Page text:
Starbucks Employee Shows Why Customers Shouldn't Order From Display Case

A Starbucks employee has shown what the display food really ends up like after just one day, and warned customers not to request products from it when the fresh ones are sold out.

TikTok user @sussyp1x13 filmed herself taking different sandwiches and pastries out of her store's food display case and throwing it away, with on-screen vomiting emojis. According to the TikTok video, which can also be seen here, the food smells "funky" and "sour."

"This is why I get so confused when customers want us to give them food out of the pastry case," she captioned the clip.

According to the Starbucks employee, they replace the food in the display case every morning but when they take it out, "it's disgusting." Likely, the lack of desirability after a day in the display case is down to the heavy and hot lighting, which is reportedly used as a marketing technique to highlight the food on offer.

"In fact, the area with the sandwiches and pastries is typically going to be the best-lit spot in the whole store—and it's not to make it more aesthetically pleasing. Starbucks wants to draw your eye to the display so that you're more tempted to splurge on that coffee cake you love so much," reported Mashed in 2019.

While Kayla expressed concern over customers choosing to eat the display food when they run out, the video has also sparked conversation over the sustainability of it all, with many pointing to how much waste it produces.

She confirmed in a comment that her store doesn't donate any of the display food due to it sitting all day, and added that they also throw out "a lot of not gross, expired food though," at her store located inside a Target.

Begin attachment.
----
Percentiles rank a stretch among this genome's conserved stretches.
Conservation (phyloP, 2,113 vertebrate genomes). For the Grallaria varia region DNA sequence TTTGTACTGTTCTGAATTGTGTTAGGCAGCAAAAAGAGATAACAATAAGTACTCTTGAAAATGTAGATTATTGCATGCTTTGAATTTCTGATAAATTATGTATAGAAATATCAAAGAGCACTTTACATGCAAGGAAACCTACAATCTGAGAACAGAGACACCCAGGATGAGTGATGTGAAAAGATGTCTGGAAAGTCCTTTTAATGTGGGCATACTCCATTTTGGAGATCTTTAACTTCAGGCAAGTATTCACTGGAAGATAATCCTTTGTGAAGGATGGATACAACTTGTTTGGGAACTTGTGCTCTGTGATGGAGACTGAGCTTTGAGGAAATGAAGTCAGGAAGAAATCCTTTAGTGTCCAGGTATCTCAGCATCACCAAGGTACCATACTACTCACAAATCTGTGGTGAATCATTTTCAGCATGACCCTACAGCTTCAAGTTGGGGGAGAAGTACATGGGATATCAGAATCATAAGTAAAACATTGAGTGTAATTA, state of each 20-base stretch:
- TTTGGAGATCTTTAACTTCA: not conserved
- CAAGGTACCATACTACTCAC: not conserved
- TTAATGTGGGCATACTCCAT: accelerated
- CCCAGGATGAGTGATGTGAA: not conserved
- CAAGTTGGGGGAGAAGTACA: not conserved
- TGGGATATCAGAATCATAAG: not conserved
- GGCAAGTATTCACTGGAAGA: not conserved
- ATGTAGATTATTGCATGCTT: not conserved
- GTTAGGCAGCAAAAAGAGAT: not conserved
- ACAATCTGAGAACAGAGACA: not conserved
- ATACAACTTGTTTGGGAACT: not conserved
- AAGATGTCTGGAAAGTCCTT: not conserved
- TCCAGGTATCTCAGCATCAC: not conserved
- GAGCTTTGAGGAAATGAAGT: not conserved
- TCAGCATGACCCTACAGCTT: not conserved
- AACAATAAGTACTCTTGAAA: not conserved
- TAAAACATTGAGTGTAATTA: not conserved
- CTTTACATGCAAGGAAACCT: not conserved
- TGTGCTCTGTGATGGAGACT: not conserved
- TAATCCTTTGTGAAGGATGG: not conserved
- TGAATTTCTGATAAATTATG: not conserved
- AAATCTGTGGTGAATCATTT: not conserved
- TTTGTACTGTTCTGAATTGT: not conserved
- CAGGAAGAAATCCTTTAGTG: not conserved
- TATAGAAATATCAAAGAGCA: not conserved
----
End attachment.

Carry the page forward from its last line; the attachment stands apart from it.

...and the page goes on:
"Why would they waste food daily," wrote one TikTok user.


This is why I get so confused when customers want us to give them food out of the pastry case #barista #baristaproblems #starbucks

♬ creds mxnnyy on tiktok - hey lol

In 2016, Starbucks announced its FoodShare mission to reduce food waste across the U.S., with plans of donating unsold food from 100 percent of its U.S. stores. According to the company, currently 100 percent of Starbucks' company-operated stores are part of the program and they've also pledged to donate $100 million in the next ten years to food hunger.

The move to rescue food due to be thrown out is a stark difference to other fast food retailers, which have been the subject of viral videos exposing the vast food wastage at the end of each day. A viral video in May showed a Dunkin' Donuts employee throwing out around 30 trays of donuts.

While the company has been making moves to prevent food from being wasted across the country, the display case still acts as a concern for customers who view it as an unnecessary use.

"We really should do something different, because it's such a waste and gross to clean," wrote Kayla in a comment.

For the most part, viewers agreed that plastic display food would be a viable option and would mean food doesn't need to be thrown away each day.

Others suggested images of the food instead—something which some Starbuck stores already use, although seemingly without much success.

"The display pictures don't work, at least at my US store, because people genuinely don't have common sense in my area, like they refuse to read, or think, or listen," wrote one Reddit user in a discussion of the cases, adding that customers mistakenly see the pictures and think they're sold out of all food.

Newsweek contacted Starbucks for comment.

Starbucks counter in DC store
A Starbucks employee works behind the counter at Starbucks, on December 27, 2012 in the Chinatown neighborhood of Washington, D.C. Getty Images

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